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Chasing the nickel
Eastbound Silk Road rail volumes increased 44% last month, as forwarders capitalised on “heavy” demand with new block-train services from Germany to China.
According to figures from China State Railway Group, eastbound volumes reached 43,000 teu for the month, with the number of trains departing up 39% to 477.
And DHL Global Forwarding said yesterday it was launching two new block-trains to meet “heavy customer demand for alternative transport modes and speeding up transit times to Asia”.
Late last month, the operator added another service, from Ludwigshafen to Xi’an, via Poland, Belarus, Russia, and Kazakhstan.
The latest new service is an express from Neuss to Xi’an, via Kaliningrad, which DHL said would reduce the transit time to 12 days.
Thomas Kowitzki, DHL’s head of Chinarail and multimodal, said: “The block-trains are loaded with goods from all over Europe and transported over 9,400km to the central hub for train services in Xi’an, where DHL distributes the cargo within China and to neighbouring countries like South Korea, Japan, and Vietnam.”
Last month, DHL told The Loadstar that eastbound volumes were increasing, due in part to Asia’s relatively quick recovery from the coronavirus pandemic.
“Factories are back in operation and are often under pressure to receive materials or components from European providers,” explained Zafer Engin, head of value-added services at DHL Global Forwarding China.
“China has a big consumer market, with a demand for high-quality products from overseas. For example, we are receiving inquiries to move mineral water from Italy.”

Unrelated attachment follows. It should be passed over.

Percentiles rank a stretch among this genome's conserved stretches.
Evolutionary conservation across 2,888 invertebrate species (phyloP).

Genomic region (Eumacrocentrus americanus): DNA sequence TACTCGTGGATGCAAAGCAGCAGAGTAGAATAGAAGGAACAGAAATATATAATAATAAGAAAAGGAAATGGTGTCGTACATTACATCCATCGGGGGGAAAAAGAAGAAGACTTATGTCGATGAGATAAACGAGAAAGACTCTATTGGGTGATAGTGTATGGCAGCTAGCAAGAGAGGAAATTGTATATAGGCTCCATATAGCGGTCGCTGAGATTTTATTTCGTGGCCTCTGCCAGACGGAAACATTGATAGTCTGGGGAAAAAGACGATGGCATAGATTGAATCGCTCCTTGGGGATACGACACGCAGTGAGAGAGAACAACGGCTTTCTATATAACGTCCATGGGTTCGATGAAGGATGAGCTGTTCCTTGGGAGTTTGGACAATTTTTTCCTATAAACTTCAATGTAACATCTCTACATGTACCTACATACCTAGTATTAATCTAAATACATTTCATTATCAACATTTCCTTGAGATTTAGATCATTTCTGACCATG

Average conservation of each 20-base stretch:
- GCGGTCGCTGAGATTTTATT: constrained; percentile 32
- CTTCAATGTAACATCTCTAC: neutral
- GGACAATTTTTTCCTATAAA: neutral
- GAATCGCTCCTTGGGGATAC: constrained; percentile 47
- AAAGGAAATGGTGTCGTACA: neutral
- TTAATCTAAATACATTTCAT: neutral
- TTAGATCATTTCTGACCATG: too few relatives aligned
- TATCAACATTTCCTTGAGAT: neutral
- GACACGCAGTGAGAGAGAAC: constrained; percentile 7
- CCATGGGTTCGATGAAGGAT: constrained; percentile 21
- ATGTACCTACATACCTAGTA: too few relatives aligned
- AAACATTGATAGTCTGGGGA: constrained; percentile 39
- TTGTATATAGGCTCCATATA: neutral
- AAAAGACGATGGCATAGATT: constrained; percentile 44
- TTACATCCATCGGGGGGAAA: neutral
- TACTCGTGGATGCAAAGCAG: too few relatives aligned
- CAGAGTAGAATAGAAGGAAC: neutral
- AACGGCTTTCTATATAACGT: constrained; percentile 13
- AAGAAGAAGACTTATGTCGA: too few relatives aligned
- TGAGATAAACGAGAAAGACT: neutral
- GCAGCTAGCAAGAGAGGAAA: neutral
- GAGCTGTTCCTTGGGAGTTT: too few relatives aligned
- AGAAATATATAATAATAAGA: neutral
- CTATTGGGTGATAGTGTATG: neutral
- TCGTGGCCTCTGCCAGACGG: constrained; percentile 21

Meanwhile, Los Angeles-based automotive logistics specialist CFR Rinkens has been using Europe-China block-trains for finished vehicles, operating a bi-directional service between Bremerhaven and Chongqing, with a transit time of 18 days.
The rail freight cost is “about double” traditional ro-ro routes, according to CFR, but the ocean shipments typically take 50 days once additional inland transport is factored in.
CFR is stuffing containers in Bremerhaven for several German OEMs for rail transport to China, and the company said Volvo, BMW, Daimler, Volkswagen and Audi were already taking advantage of eastbound rail services.
“Bremerhaven and Chongqing are positioning themselves as primary hubs for containerised vehicle shipments on the Silk Road, which is why CFR set up operations in both cities,” said sales director Alan So.
On westbound services, CFR imports Chinese cars to Germany on behalf of Indimo Automotive, the official importer of DFSK and other Chinese brands.
“The transit time savings have a positive impact on cashflow and allow us to market the vehicles much faster,” said Indimo CEO Uwe Jablonski, “and we expect westbound rail cost to come down as more goods move both ways on the Silk Road.”